The legal matter
An End-User License Agreement is a contract between the maker and the users of a software package. Many of them are broadly written and some include restrictions which are unlikely to hold up in court; nevertheless, if you've agreed to such a contract it is your responsibility to honor it to the best of your ability.
If you haven't agreed to such a contract, then its existence is irrelevant to you.
Stack Overflow is a site for programmers to help each other solve programming problems, not a place for lawyers to help programmers identify legal issues. I'm certainly not willing to provide legal advice, and I doubt you are either - so resist the urge to try interpreting a contract that you suspect might apply to someone else, and avoid using any such interpretation as a stick with which to beat folks asking programming questions.
If someone's actually asking a legal question regarding some EULA, then that's off-topic: close it as such. But if the asker hasn't brought up a EULA or other 3rd-party contract, then why should you?
See also: Should moderators enforce NDAs for software vendors?
The ethical matter
This is a much broader topic, and one which has already been addressed here: Dealing with questions of nefarious intent
The short answer is, if there is consensus that someone is explicitly looking to do something that will cause harm to others, we should probably remove that question - either via offensive-flagging, down-voting + deletion, or editing into a more benign form; no one wants to be a part of a site that helps folks hurt folks.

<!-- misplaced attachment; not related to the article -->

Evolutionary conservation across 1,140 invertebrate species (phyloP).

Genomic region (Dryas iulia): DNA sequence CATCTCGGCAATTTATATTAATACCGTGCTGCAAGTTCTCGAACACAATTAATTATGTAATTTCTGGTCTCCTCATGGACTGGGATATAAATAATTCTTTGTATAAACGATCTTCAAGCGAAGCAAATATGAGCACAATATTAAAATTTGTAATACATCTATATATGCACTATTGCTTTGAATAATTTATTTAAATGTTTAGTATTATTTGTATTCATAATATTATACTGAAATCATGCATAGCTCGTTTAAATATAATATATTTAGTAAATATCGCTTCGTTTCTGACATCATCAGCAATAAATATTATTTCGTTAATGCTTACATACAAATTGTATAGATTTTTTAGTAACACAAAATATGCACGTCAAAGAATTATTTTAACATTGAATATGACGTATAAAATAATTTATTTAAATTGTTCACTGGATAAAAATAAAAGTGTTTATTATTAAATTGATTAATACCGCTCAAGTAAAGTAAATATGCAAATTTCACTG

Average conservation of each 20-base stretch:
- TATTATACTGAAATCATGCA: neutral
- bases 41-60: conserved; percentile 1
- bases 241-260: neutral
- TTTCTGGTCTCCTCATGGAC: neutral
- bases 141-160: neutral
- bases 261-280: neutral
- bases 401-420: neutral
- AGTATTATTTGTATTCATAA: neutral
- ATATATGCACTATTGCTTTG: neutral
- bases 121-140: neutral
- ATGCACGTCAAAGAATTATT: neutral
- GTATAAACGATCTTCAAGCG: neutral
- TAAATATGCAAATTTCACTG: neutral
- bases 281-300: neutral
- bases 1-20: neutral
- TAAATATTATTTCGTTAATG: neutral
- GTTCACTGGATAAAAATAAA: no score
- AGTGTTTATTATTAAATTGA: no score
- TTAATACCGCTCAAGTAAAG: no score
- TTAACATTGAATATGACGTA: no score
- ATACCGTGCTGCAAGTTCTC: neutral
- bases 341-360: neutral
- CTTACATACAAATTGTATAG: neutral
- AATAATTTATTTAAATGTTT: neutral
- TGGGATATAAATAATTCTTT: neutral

But if it's not explicit, if there's a reasonable interpretation of the question that doesn't involve wishing to cause harm, then... Answer it, or let others do so. Do your best to lay out the pitfalls and strongly encourage those seeking a solution to find ways to do so without harming others, but don't damn the question because someone might eventually use an answer for evil. While you can and should try to dissuade someone from doing harm with the tools available to them, someone determined to do harm will always find a way.
Full disclosure: in my youth, I spent a lot of time writing mods and editors for the games that I played; more time than I actually spent playing them. I became a much better programmer from doing so than I ever would have otherwise, and frankly I think any game publisher that would try to restrict this sort of activity on the part of its users is inadvertently doing harm to the next generation. YMMV.